Three of the top 10 most expensive housing markets in Ohio can be found right here in Delaware County, according to a new study released by one of the country’s largest residential realtors.
A four-bedroom, two-bathroom house in Galena was listed by Coldwell Banker at an average of about $341,500, good for second-most expensive in the state. Close behind was Powell, at $317,700, or third-most expensive. Lewis Center ranked seventh, at about $275,100.
At around $258,600, Delaware city was ranked 12th-most expensive of the 80 Ohio markets Coldwell Banker studied. The U.S. average was about $293,000.
The average price is derived from four-bedroom, two-bathroom homes the realtor listed (which is almost always lower than the actual selling price) between September 2010 and March 2011.
The study did not control for factors like house size or age. The realtor examined 2,300 markets nationwide.
Greater Columbus was well-represented in the top 10 most expensive in Ohio — Upper Arlington and Dublin were ranked first and fourth, respectively.
When compared to other places in the state, what makes homes in Central Ohio, and particularly Delaware County, stand out? Location, location, location, said Bill LaFayette, an economist with the Columbus Chamber of Commerce.
“Forty to 60 percent of the value of a house is based not on the house itself, but on its neighborhood. So if the neighborhood is especially good or desirable, then the house is going to sell for more,” LaFayette said.
Among the factors that make a neighborhood desirable: good schools, and access to transportation and proximity to employment, LaFayette said.
Much of the new home construction in Delaware County has taken place in the past 20 years, which could explain the higher listing prices compared to other, older markets in the state, he said. And in general, Columbus and its surrounding areas are growing while other cities in Ohio aren’t necessarily.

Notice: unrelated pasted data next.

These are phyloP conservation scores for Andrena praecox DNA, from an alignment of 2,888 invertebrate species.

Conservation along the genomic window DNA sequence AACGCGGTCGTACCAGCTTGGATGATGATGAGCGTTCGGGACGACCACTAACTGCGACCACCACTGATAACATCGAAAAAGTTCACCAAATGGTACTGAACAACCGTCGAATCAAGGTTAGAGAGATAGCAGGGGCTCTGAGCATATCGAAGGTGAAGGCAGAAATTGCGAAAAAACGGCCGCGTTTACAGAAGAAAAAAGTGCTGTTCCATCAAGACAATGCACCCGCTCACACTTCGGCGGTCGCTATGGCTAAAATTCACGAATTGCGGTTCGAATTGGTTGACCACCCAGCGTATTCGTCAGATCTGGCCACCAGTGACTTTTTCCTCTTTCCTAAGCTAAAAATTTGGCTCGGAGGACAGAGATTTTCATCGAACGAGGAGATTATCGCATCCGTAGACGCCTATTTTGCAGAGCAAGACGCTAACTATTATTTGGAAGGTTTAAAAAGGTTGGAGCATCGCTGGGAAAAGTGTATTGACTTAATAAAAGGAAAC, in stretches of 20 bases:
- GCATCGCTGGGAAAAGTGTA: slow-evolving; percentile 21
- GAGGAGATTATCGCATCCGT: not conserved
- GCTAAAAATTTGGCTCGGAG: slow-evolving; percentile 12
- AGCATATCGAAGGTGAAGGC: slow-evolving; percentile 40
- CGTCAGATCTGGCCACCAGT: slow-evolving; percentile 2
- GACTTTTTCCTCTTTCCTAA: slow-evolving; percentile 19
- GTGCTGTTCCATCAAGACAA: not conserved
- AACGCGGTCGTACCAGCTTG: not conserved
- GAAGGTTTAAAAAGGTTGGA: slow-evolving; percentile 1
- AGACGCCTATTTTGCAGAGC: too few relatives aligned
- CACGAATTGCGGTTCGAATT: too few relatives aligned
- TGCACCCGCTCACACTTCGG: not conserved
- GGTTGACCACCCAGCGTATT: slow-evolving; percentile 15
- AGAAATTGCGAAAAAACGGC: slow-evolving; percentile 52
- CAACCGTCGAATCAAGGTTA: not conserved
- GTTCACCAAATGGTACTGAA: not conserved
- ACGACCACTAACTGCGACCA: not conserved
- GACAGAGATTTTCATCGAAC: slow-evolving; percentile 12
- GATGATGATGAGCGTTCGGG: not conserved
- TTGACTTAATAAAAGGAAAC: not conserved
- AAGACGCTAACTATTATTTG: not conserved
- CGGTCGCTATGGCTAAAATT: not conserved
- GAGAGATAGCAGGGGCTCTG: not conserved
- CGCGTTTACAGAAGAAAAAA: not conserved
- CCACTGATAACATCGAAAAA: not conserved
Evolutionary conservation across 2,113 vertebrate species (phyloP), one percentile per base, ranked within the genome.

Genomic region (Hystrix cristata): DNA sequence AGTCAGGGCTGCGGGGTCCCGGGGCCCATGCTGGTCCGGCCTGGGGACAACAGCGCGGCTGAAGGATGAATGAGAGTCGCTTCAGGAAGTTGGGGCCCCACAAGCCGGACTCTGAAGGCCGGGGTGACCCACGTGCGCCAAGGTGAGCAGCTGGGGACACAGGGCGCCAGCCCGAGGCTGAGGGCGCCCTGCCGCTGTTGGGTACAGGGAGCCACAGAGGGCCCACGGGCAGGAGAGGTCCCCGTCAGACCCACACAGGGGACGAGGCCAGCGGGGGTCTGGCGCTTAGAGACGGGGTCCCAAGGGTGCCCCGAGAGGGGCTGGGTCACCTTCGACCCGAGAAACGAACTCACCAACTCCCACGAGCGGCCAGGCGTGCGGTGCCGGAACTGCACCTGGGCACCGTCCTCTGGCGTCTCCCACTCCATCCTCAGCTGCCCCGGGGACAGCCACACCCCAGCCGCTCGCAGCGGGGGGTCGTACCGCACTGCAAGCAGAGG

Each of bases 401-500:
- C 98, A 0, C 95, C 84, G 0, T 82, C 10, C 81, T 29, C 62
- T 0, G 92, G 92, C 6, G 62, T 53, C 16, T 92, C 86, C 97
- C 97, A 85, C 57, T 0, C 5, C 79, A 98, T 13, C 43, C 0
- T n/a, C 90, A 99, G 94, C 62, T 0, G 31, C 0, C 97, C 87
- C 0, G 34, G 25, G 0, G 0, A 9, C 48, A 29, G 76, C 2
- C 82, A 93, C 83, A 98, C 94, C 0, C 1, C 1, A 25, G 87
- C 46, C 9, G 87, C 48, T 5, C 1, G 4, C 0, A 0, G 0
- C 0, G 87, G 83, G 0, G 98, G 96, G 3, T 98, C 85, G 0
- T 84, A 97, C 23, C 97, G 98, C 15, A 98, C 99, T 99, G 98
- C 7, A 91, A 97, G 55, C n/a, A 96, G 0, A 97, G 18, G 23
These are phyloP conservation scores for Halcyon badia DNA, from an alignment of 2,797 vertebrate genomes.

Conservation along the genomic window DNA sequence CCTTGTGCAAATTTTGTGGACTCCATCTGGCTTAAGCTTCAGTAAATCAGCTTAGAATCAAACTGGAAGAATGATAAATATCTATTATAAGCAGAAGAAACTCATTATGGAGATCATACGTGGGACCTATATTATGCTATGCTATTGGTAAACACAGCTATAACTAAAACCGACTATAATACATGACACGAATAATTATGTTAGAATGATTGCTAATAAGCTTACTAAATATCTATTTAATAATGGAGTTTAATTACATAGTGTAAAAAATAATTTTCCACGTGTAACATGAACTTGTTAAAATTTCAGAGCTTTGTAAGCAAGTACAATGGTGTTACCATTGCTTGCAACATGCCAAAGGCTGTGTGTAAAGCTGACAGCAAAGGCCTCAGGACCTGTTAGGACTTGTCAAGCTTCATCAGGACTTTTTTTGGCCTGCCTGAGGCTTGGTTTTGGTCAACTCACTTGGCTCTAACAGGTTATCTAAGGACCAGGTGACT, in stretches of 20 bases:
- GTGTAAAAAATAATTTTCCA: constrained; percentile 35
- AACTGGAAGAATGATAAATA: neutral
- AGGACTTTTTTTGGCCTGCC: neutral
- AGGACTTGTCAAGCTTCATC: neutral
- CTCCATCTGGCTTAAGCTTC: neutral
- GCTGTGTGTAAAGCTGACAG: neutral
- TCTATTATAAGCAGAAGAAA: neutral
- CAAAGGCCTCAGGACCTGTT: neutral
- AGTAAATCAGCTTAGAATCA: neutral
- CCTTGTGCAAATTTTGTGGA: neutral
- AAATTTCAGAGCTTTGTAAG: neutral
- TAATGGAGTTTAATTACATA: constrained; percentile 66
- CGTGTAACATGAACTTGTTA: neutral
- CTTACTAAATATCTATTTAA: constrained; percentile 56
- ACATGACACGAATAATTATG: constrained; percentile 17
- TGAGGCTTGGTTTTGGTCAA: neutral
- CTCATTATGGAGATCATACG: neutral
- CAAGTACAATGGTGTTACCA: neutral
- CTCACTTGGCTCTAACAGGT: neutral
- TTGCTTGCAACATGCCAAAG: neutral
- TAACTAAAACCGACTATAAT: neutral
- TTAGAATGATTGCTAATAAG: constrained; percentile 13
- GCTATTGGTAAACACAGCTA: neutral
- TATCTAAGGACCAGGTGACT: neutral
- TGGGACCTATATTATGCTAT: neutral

Newer houses come with newer, more efficient furnaces and other appliances, and can carry quite a bit more value than older homes, said Doug Price, president of the Delaware County Board of Realtors.
Galena is likely to carry higher home values than elsewhere in the county because it has two high-end “gated-community,” style developments, compared to Lewis Center homes, which are typically found in subdivisions. Powell, meanwhile, has more of a town-style feel with a specific sense of community identity, Price said.
Delaware homes typically sell for less money than elsewhere in the county mostly because of their distance from Columbus, where many people in Delaware County commute to work, especially with rising gas prices, Price said.
Ohio was not in the upper real estate echelon nationwide. Even Upper Arlington, the most-expensive housing market in Ohio, listed at an average of $390,200, did not crack the top one-fifth of all real estate markets Coldwell banker examined nationwide. There were five Ohio markets amongst the 20 cheapest in the country: Cleveland, Trotwood, Euclid, Canton and Mansfield.
To see the study, go to http://hlr.coldwellbanker.com